DOD cloud

Oracle counters DOD's single award argument for JEDI

Oracle continues its fight against the Pentagon and Amazon Web Services over DOD’s $10 billion Joint Enterprise Defense Infrastructure cloud contract, filing an official motion for judgement in the U.S. Court of Federal Claims.  Judge Eric Bruggink put that effort on hold with a temporary stay issued on Feb. 19, but Oracle’s motion is still worth reading.

In its original complaint, Oracle criticized how the contracting officer reached some of her conclusions, but in the motion for judgement, the company offers more details and some of them are real head scratchers.

According to Oracle’s filing, the contracting officer ruled that there would be no benefit to DOD if JEDI were a multiple-award contract versus the single award. Any benefit would be far outweighed by the added costs associated with a multiple-award contract, the CO claimed.

The CO calculated that a task order under a multiple-award contract would cost $127,852 on average,  but the average for a task order under a single-award contract was $2,596, a whopping difference of $125,256.

If JEDI were to have 4,032 task orders (the contracting officer’s estimate) over its 10-year life, it would cost $515.5 million under a multiple-award contract, compared to $10.5 million for a single award.

The contracting officer also found that a multiple-award contract would have 770 years of delay across the 10 years.

“These assertions strain credulity,” Oracle wrote in its motion.

The contracting officer also stated that DOD will spend 1,688 hours awarding each multiple-award task order but only 32 hours for a task order under a single award.

During testimony during Oracle’s Government Accountability Office protest, the contracting officer said she derived her hours calculations from “personal experience” but said she had never purchased cloud services through an IDIQ contract.

The 770 years of delay is based on the contracting officer’s assumption that a task order under a single award contract takes 30 days and a task order under a multiple-award contract takes 100 days. She then multiplied the 70-day difference by the estimated number of task orders of 4,032 to get 282,240 days, or 773 years.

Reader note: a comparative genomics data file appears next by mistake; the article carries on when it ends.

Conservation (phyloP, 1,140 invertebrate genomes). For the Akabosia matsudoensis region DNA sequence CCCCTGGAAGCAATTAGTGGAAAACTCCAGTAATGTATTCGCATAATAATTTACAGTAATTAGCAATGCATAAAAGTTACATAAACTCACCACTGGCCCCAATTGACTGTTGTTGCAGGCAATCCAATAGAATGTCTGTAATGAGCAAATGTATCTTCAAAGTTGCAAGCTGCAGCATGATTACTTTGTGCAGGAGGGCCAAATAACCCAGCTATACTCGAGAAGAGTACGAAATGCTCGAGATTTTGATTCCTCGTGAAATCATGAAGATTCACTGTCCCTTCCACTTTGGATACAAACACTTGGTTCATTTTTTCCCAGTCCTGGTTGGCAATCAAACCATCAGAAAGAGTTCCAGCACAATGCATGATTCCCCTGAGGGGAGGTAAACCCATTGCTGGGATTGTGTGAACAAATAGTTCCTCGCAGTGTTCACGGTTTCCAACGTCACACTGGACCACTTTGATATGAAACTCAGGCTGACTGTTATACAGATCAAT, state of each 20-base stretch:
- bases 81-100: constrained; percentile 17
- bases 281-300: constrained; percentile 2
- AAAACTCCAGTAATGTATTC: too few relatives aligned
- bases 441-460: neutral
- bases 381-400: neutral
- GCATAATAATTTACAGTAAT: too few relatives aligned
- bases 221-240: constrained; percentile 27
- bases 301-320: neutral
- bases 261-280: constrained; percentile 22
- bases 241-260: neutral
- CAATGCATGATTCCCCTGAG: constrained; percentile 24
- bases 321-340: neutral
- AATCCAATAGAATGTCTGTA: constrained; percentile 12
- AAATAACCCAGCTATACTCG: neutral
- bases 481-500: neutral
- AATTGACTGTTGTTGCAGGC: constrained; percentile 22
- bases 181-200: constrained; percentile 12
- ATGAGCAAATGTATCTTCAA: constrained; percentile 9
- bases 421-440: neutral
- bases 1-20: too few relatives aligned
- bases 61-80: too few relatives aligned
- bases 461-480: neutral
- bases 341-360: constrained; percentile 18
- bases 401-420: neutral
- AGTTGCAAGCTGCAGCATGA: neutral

Oracle said the administrative record provided by DOD doesn’t “corroborate any of the inputs.” In other words, the record doesn’t say where the contracting officer got her data such as the number of task orders.

Oracle also attacked the contracting officer’s conclusion that a single-award contract will reap better terms for DOD and that a single-award contract will be easier and less costly to secure and manage.

The company also disputed contracting officer’s position that a single award contract is the only way DOD can pool the data it wants into a single source.

The company cited an intelligence community lessons-learned report on the CIA commercial cloud that AWS has built.

According to Oracle’s filing, five years into the contract the CIA has not be able to create a so-called data lake. The challenge has been the slow migration of data to the cloud and that intelligence community analysts continue to use databases that are outside the cloud. “Data maintained in different instances of the cloud, using different programs, is not pooled,” Oracle wrote.

DOD and AWS have until March 5 to respond to the motion, but there will likely be a delay before a public version is released by the court.

A longer version of this column was first posted on Washington Technology, a sibling site to GCN.

About the Author

Nick Wakeman is the editor-in-chief of Washington Technology. Follow him on Twitter: @nick_wakeman.


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